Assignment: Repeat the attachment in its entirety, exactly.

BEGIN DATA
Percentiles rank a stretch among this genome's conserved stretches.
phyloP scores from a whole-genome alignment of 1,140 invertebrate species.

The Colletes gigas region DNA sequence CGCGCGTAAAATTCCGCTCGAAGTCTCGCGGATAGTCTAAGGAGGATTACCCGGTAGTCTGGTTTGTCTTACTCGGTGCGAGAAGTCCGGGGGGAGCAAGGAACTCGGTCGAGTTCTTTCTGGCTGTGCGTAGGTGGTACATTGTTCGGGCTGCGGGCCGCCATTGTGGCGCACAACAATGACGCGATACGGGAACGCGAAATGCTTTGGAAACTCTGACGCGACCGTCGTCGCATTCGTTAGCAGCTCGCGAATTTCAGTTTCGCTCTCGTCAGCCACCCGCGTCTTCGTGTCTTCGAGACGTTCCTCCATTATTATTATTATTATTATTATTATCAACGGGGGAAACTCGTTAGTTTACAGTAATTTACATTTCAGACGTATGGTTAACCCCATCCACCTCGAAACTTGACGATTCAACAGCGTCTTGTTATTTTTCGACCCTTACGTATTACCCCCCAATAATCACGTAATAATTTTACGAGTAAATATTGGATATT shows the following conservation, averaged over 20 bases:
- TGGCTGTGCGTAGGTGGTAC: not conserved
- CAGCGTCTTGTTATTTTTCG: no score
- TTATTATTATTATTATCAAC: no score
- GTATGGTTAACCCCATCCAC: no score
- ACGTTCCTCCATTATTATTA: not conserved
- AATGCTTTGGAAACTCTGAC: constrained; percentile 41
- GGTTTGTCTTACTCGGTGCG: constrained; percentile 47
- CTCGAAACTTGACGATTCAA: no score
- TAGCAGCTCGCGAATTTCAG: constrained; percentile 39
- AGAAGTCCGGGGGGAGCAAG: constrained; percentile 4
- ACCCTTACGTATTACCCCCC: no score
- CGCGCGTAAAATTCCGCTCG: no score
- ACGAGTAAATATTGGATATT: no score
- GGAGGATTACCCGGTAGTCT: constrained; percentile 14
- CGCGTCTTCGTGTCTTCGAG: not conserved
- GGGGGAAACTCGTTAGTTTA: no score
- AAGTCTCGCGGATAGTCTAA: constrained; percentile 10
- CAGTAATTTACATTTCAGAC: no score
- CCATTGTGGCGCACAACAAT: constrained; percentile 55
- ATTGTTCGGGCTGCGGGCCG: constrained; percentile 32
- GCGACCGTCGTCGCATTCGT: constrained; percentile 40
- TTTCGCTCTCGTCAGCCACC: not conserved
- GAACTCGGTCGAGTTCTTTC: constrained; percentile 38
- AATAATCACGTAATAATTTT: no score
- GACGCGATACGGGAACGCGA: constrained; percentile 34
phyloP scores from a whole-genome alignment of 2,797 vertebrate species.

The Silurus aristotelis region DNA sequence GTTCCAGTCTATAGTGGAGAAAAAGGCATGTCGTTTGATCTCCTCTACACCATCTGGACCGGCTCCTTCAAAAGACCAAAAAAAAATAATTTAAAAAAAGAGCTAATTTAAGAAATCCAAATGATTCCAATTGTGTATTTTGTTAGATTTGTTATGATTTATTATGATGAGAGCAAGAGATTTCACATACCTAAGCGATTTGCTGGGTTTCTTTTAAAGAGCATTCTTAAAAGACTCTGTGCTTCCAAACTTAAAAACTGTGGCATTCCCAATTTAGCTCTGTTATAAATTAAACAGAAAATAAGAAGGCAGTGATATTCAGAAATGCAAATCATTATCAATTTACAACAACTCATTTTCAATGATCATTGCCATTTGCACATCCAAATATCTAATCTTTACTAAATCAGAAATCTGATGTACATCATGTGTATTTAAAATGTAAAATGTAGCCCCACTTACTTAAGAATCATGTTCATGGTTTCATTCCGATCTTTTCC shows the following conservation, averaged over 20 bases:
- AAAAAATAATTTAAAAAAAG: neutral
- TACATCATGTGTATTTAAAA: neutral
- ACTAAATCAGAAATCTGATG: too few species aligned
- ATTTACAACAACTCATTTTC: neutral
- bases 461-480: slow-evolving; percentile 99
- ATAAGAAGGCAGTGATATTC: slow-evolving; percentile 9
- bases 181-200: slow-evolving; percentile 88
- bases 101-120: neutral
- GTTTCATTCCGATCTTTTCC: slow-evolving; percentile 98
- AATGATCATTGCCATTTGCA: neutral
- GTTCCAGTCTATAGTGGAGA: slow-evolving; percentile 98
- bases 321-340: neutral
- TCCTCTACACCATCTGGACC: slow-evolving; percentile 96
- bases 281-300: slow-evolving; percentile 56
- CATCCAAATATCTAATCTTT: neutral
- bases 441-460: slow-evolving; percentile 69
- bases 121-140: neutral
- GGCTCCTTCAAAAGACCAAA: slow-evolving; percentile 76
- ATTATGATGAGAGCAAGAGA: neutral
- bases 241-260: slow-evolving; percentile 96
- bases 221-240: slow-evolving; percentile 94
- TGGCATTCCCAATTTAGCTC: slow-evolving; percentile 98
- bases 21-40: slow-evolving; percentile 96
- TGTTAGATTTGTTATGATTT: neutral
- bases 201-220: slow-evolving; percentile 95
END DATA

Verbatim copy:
Percentiles rank a stretch among this genome's conserved stretches.
phyloP scores from a whole-genome alignment of 1,140 invertebrate species.

The Colletes gigas region DNA sequence CGCGCGTAAAATTCCGCTCGAAGTCTCGCGGATAGTCTAAGGAGGATTACCCGGTAGTCTGGTTTGTCTTACTCGGTGCGAGAAGTCCGGGGGGAGCAAGGAACTCGGTCGAGTTCTTTCTGGCTGTGCGTAGGTGGTACATTGTTCGGGCTGCGGGCCGCCATTGTGGCGCACAACAATGACGCGATACGGGAACGCGAAATGCTTTGGAAACTCTGACGCGACCGTCGTCGCATTCGTTAGCAGCTCGCGAATTTCAGTTTCGCTCTCGTCAGCCACCCGCGTCTTCGTGTCTTCGAGACGTTCCTCCATTATTATTATTATTATTATTATTATCAACGGGGGAAACTCGTTAGTTTACAGTAATTTACATTTCAGACGTATGGTTAACCCCATCCACCTCGAAACTTGACGATTCAACAGCGTCTTGTTATTTTTCGACCCTTACGTATTACCCCCCAATAATCACGTAATAATTTTACGAGTAAATATTGGATATT shows the following conservation, averaged over 20 bases:
- TGGCTGTGCGTAGGTGGTAC: not conserved
- CAGCGTCTTGTTATTTTTCG: no score
- TTATTATTATTATTATCAAC: no score
- GTATGGTTAACCCCATCCAC: no score
- ACGTTCCTCCATTATTATTA: not conserved
- AATGCTTTGGAAACTCTGAC: constrained; percentile 41
- GGTTTGTCTTACTCGGTGCG: constrained; percentile 47
- CTCGAAACTTGACGATTCAA: no score
- TAGCAGCTCGCGAATTTCAG: constrained; percentile 39
- AGAAGTCCGGGGGGAGCAAG: constrained; percentile 4
- ACCCTTACGTATTACCCCCC: no score
- CGCGCGTAAAATTCCGCTCG: no score
- ACGAGTAAATATTGGATATT: no score
- GGAGGATTACCCGGTAGTCT: constrained; percentile 14
- CGCGTCTTCGTGTCTTCGAG: not conserved
- GGGGGAAACTCGTTAGTTTA: no score
- AAGTCTCGCGGATAGTCTAA: constrained; percentile 10
- CAGTAATTTACATTTCAGAC: no score
- CCATTGTGGCGCACAACAAT: constrained; percentile 55
- ATTGTTCGGGCTGCGGGCCG: constrained; percentile 32
- GCGACCGTCGTCGCATTCGT: constrained; percentile 40
- TTTCGCTCTCGTCAGCCACC: not conserved
- GAACTCGGTCGAGTTCTTTC: constrained; percentile 38
- AATAATCACGTAATAATTTT: no score
- GACGCGATACGGGAACGCGA: constrained; percentile 34
phyloP scores from a whole-genome alignment of 2,797 vertebrate species.

The Silurus aristotelis region DNA sequence GTTCCAGTCTATAGTGGAGAAAAAGGCATGTCGTTTGATCTCCTCTACACCATCTGGACCGGCTCCTTCAAAAGACCAAAAAAAAATAATTTAAAAAAAGAGCTAATTTAAGAAATCCAAATGATTCCAATTGTGTATTTTGTTAGATTTGTTATGATTTATTATGATGAGAGCAAGAGATTTCACATACCTAAGCGATTTGCTGGGTTTCTTTTAAAGAGCATTCTTAAAAGACTCTGTGCTTCCAAACTTAAAAACTGTGGCATTCCCAATTTAGCTCTGTTATAAATTAAACAGAAAATAAGAAGGCAGTGATATTCAGAAATGCAAATCATTATCAATTTACAACAACTCATTTTCAATGATCATTGCCATTTGCACATCCAAATATCTAATCTTTACTAAATCAGAAATCTGATGTACATCATGTGTATTTAAAATGTAAAATGTAGCCCCACTTACTTAAGAATCATGTTCATGGTTTCATTCCGATCTTTTCC shows the following conservation, averaged over 20 bases:
- AAAAAATAATTTAAAAAAAG: neutral
- TACATCATGTGTATTTAAAA: neutral
- ACTAAATCAGAAATCTGATG: too few species aligned
- ATTTACAACAACTCATTTTC: neutral
- bases 461-480: slow-evolving; percentile 99
- ATAAGAAGGCAGTGATATTC: slow-evolving; percentile 9
- bases 181-200: slow-evolving; percentile 88
- bases 101-120: neutral
- GTTTCATTCCGATCTTTTCC: slow-evolving; percentile 98
- AATGATCATTGCCATTTGCA: neutral
- GTTCCAGTCTATAGTGGAGA: slow-evolving; percentile 98
- bases 321-340: neutral
- TCCTCTACACCATCTGGACC: slow-evolving; percentile 96
- bases 281-300: slow-evolving; percentile 56
- CATCCAAATATCTAATCTTT: neutral
- bases 441-460: slow-evolving; percentile 69
- bases 121-140: neutral
- GGCTCCTTCAAAAGACCAAA: slow-evolving; percentile 76
- ATTATGATGAGAGCAAGAGA: neutral
- bases 241-260: slow-evolving; percentile 96
- bases 221-240: slow-evolving; percentile 94
- TGGCATTCCCAATTTAGCTC: slow-evolving; percentile 98
- bases 21-40: slow-evolving; percentile 96
- TGTTAGATTTGTTATGATTT: neutral
- bases 201-220: slow-evolving; percentile 95